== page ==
We were truly ready to throw in the towel on Folk Alliance. But this was the year they finally redeemed themselves.

As someone who grew up in a rich international community overseas, I had become weary of seeing mostly Canadian and Irish folk artists dominate the festival year-after-year. Only once in the nine years I covered the festival did I even learn of an artist from my neck of the woods (in the Middle East) performing. Though, let’s be honest, most of the music at festivals like this labeled as Middle Eastern is actually North African.

This year, I entered the festival with a chip on my shoulder and instead left overwhelmed with gratitude. I saw such a rich tapestry of cultures present during the week. Even the Canadian stages were expanding their cultural palette. While we’ve always enjoyed Folk Alliance, we finally saw 2024 as the year they grew into the festival they were always meant to be. Here are the standout acts from the festival.


Mitsune / Photo by Fally Afani

Mitsune wolk Folk Alliance by a wide margin this year. The Japanese neo-folk (but Berlin-based) group caught everyone’s ears and eyes. An explosion of colorful threads and face paint on the stage, they delighted audiences with their unprecedented approach to the craft. Traditional folk collided with psychedelia, and the result was a whimsical adventure that got everyone dancing. They had several showcases throughout the week and maintained that energy the entire time. Plus, it’s a safe bet that if you see the tastemakers in the Kansas City scene (who were volunteering at the event) at every one of their sets, you should go.

Flamy Grant

Flamy Grant / Photo by Fally Afani

Thank God for Flamy Grant. This is a drag artist who is taking the Christian music scene by storm. We love it when queer performers demand a space at the table they grew up at, rather than letting religious fanatics drive them out (former Lawrence trans artist Cuee also still kept religion at the forefront of his music while transitioning). Just prior to the festival, Flamy had played a show in a Lawrence church.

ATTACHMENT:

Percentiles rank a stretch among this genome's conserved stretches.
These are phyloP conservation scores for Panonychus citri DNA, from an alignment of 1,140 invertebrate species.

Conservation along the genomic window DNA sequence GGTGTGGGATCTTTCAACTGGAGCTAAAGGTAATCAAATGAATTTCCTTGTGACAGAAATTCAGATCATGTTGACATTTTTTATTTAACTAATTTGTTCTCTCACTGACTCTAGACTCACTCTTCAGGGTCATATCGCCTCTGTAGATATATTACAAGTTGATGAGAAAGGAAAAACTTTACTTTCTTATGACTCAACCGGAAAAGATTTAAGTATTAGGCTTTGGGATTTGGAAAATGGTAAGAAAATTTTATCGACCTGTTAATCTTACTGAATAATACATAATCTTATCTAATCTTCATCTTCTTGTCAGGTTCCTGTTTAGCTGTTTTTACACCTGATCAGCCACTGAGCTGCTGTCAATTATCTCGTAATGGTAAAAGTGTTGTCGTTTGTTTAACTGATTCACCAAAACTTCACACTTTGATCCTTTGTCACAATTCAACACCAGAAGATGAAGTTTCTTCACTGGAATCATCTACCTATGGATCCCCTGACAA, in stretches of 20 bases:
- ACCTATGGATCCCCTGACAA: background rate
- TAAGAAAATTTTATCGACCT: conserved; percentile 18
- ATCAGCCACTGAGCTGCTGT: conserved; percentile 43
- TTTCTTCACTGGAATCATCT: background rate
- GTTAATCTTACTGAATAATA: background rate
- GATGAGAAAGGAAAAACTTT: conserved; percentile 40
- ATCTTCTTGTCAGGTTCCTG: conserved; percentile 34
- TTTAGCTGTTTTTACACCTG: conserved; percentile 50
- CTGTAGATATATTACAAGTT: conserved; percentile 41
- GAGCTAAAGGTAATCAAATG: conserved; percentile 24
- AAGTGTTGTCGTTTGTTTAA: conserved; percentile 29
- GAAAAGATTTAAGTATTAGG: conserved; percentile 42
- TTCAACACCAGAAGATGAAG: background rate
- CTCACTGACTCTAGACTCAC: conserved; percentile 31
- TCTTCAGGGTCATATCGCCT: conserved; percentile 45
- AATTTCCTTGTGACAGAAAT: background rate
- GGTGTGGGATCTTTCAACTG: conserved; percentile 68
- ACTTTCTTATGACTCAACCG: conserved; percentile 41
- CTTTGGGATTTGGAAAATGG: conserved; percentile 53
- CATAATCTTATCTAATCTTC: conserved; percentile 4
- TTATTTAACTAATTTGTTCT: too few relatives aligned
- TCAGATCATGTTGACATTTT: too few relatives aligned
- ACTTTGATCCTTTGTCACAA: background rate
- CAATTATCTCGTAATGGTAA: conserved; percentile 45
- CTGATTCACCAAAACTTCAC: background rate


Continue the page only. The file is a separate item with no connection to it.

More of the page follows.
Flamy’s powerhouse vocals are nothing to scoff at, and she very quickly amassed a gathering of fans for that alone (the front row of most of her sets were almost always filled with little old ladies for that very reason). One of the reasons it’s so easy to love queer artists is because they’ll face some of the most dehumanizing moments with extensive talent and wit (don’t we all wish we could do the same?). Case in point: this song she wrote after Libs of TikTok (ew) came after her and said she was just making up her gender, it’s called “Everything’s Made Up.”

Moneka Arabic Jazz

Moneka Arabic Jazz / Photo by Fally Afani

FINALLY, AN ARAB (says this Arab music journalist). I’m going to be completely biased here, but I really don’t need to be because Moneka Arabic Jazz was the other big standout other than Mitsune.

Ahmed Moneka is a Canadian-based Iraqi musician with a band comprised of musicians from various countries (Greece, Turkey, and other Mediterranean regions). This band pulls on so many rich cultural influences in their music. You’ll never get just an Arab song, you’ll get Arab music infused with Afro-beats, jazz, Sufism-influenced poetry, and an Iraqi Jewish song. He was quick to point out that Jews and Iraqis lived together in harmony for a very long time (every Arab knows this).

Moneka Arabic Jazz / Photo by John Knepper

His private showcase sets were unreal. These were supposed to be acoustic sets, but the volume and excitement surrounding his songs had other plans. Moneka Arabic Jazz was one of the bands closing out the official showcases at the end of the week, and it brought everyone to their feet. The band’s jazz-freakout take on “Sidi Mansour” (this is a VERY famous song, every Arab knows the words) was a real barn burner and solidified their position as a band that could close out a festival of any size.

This is a clip from one of their many rowdy private showcases:

Naxx Bitota

Naxx Bitota / Photo by John Knepper